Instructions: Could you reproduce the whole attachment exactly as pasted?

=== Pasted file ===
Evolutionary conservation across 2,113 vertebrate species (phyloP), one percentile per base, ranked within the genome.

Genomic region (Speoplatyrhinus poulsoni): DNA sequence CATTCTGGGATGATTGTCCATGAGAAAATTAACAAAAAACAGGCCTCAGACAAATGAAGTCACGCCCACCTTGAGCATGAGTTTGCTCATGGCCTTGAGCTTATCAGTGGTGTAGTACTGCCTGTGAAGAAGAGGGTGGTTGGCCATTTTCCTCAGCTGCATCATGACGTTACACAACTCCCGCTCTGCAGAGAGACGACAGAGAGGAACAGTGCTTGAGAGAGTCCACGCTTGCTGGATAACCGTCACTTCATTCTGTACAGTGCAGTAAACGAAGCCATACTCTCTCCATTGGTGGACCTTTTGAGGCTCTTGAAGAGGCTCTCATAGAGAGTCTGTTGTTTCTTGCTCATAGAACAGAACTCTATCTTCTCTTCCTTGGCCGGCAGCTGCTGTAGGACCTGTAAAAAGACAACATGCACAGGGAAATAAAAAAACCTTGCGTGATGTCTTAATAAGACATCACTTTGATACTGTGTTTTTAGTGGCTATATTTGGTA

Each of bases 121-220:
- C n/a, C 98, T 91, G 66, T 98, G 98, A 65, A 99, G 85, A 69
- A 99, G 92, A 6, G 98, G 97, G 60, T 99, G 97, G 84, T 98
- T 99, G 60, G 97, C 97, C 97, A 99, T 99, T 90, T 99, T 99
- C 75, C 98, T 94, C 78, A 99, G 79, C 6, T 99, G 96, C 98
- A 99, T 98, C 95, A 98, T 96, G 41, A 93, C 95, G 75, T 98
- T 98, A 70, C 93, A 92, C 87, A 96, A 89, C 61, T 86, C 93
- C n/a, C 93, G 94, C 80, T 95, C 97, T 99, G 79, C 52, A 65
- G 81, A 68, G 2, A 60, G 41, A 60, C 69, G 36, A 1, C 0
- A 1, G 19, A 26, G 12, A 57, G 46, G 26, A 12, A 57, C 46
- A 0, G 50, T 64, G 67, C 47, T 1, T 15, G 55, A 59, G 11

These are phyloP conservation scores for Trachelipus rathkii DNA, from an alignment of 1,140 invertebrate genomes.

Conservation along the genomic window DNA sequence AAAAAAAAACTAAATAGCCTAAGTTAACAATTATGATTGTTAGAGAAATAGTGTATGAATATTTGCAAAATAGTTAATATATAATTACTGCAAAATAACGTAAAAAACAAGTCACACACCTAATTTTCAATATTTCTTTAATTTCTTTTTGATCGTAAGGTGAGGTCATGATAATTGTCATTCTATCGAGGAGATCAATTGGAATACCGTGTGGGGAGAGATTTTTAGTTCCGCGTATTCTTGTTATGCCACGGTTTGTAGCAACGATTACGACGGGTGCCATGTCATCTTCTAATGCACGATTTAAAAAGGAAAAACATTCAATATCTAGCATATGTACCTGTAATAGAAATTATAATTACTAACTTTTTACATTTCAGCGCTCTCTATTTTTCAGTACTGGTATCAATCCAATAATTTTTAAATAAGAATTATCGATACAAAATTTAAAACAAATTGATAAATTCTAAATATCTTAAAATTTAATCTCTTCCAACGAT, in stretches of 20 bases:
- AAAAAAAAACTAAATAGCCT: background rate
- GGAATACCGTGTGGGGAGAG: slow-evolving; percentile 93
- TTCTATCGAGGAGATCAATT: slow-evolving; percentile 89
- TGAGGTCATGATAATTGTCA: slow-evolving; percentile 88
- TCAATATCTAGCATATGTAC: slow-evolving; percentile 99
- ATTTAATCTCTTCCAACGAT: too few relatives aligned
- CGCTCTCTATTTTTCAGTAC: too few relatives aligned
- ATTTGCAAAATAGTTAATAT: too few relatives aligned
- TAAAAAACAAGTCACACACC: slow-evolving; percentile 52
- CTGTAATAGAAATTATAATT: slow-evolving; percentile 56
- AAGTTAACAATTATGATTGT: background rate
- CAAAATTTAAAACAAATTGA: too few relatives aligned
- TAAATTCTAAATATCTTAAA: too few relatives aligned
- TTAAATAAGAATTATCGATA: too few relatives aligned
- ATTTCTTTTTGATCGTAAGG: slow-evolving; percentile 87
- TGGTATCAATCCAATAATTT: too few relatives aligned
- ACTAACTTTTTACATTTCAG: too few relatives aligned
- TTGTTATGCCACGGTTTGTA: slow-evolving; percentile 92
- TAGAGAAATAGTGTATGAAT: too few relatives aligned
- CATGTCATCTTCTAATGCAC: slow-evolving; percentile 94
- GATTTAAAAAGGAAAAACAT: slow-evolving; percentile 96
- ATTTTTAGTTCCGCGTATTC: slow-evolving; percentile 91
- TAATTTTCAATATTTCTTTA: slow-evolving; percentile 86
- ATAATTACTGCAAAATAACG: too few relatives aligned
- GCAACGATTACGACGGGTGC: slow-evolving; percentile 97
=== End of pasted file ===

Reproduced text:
Evolutionary conservation across 2,113 vertebrate species (phyloP), one percentile per base, ranked within the genome.

Genomic region (Speoplatyrhinus poulsoni): DNA sequence CATTCTGGGATGATTGTCCATGAGAAAATTAACAAAAAACAGGCCTCAGACAAATGAAGTCACGCCCACCTTGAGCATGAGTTTGCTCATGGCCTTGAGCTTATCAGTGGTGTAGTACTGCCTGTGAAGAAGAGGGTGGTTGGCCATTTTCCTCAGCTGCATCATGACGTTACACAACTCCCGCTCTGCAGAGAGACGACAGAGAGGAACAGTGCTTGAGAGAGTCCACGCTTGCTGGATAACCGTCACTTCATTCTGTACAGTGCAGTAAACGAAGCCATACTCTCTCCATTGGTGGACCTTTTGAGGCTCTTGAAGAGGCTCTCATAGAGAGTCTGTTGTTTCTTGCTCATAGAACAGAACTCTATCTTCTCTTCCTTGGCCGGCAGCTGCTGTAGGACCTGTAAAAAGACAACATGCACAGGGAAATAAAAAAACCTTGCGTGATGTCTTAATAAGACATCACTTTGATACTGTGTTTTTAGTGGCTATATTTGGTA

Each of bases 121-220:
- C n/a, C 98, T 91, G 66, T 98, G 98, A 65, A 99, G 85, A 69
- A 99, G 92, A 6, G 98, G 97, G 60, T 99, G 97, G 84, T 98
- T 99, G 60, G 97, C 97, C 97, A 99, T 99, T 90, T 99, T 99
- C 75, C 98, T 94, C 78, A 99, G 79, C 6, T 99, G 96, C 98
- A 99, T 98, C 95, A 98, T 96, G 41, A 93, C 95, G 75, T 98
- T 98, A 70, C 93, A 92, C 87, A 96, A 89, C 61, T 86, C 93
- C n/a, C 93, G 94, C 80, T 95, C 97, T 99, G 79, C 52, A 65
- G 81, A 68, G 2, A 60, G 41, A 60, C 69, G 36, A 1, C 0
- A 1, G 19, A 26, G 12, A 57, G 46, G 26, A 12, A 57, C 46
- A 0, G 50, T 64, G 67, C 47, T 1, T 15, G 55, A 59, G 11

These are phyloP conservation scores for Trachelipus rathkii DNA, from an alignment of 1,140 invertebrate genomes.

Conservation along the genomic window DNA sequence AAAAAAAAACTAAATAGCCTAAGTTAACAATTATGATTGTTAGAGAAATAGTGTATGAATATTTGCAAAATAGTTAATATATAATTACTGCAAAATAACGTAAAAAACAAGTCACACACCTAATTTTCAATATTTCTTTAATTTCTTTTTGATCGTAAGGTGAGGTCATGATAATTGTCATTCTATCGAGGAGATCAATTGGAATACCGTGTGGGGAGAGATTTTTAGTTCCGCGTATTCTTGTTATGCCACGGTTTGTAGCAACGATTACGACGGGTGCCATGTCATCTTCTAATGCACGATTTAAAAAGGAAAAACATTCAATATCTAGCATATGTACCTGTAATAGAAATTATAATTACTAACTTTTTACATTTCAGCGCTCTCTATTTTTCAGTACTGGTATCAATCCAATAATTTTTAAATAAGAATTATCGATACAAAATTTAAAACAAATTGATAAATTCTAAATATCTTAAAATTTAATCTCTTCCAACGAT, in stretches of 20 bases:
- AAAAAAAAACTAAATAGCCT: background rate
- GGAATACCGTGTGGGGAGAG: slow-evolving; percentile 93
- TTCTATCGAGGAGATCAATT: slow-evolving; percentile 89
- TGAGGTCATGATAATTGTCA: slow-evolving; percentile 88
- TCAATATCTAGCATATGTAC: slow-evolving; percentile 99
- ATTTAATCTCTTCCAACGAT: too few relatives aligned
- CGCTCTCTATTTTTCAGTAC: too few relatives aligned
- ATTTGCAAAATAGTTAATAT: too few relatives aligned
- TAAAAAACAAGTCACACACC: slow-evolving; percentile 52
- CTGTAATAGAAATTATAATT: slow-evolving; percentile 56
- AAGTTAACAATTATGATTGT: background rate
- CAAAATTTAAAACAAATTGA: too few relatives aligned
- TAAATTCTAAATATCTTAAA: too few relatives aligned
- TTAAATAAGAATTATCGATA: too few relatives aligned
- ATTTCTTTTTGATCGTAAGG: slow-evolving; percentile 87
- TGGTATCAATCCAATAATTT: too few relatives aligned
- ACTAACTTTTTACATTTCAG: too few relatives aligned
- TTGTTATGCCACGGTTTGTA: slow-evolving; percentile 92
- TAGAGAAATAGTGTATGAAT: too few relatives aligned
- CATGTCATCTTCTAATGCAC: slow-evolving; percentile 94
- GATTTAAAAAGGAAAAACAT: slow-evolving; percentile 96
- ATTTTTAGTTCCGCGTATTC: slow-evolving; percentile 91
- TAATTTTCAATATTTCTTTA: slow-evolving; percentile 86
- ATAATTACTGCAAAATAACG: too few relatives aligned
- GCAACGATTACGACGGGTGC: slow-evolving; percentile 97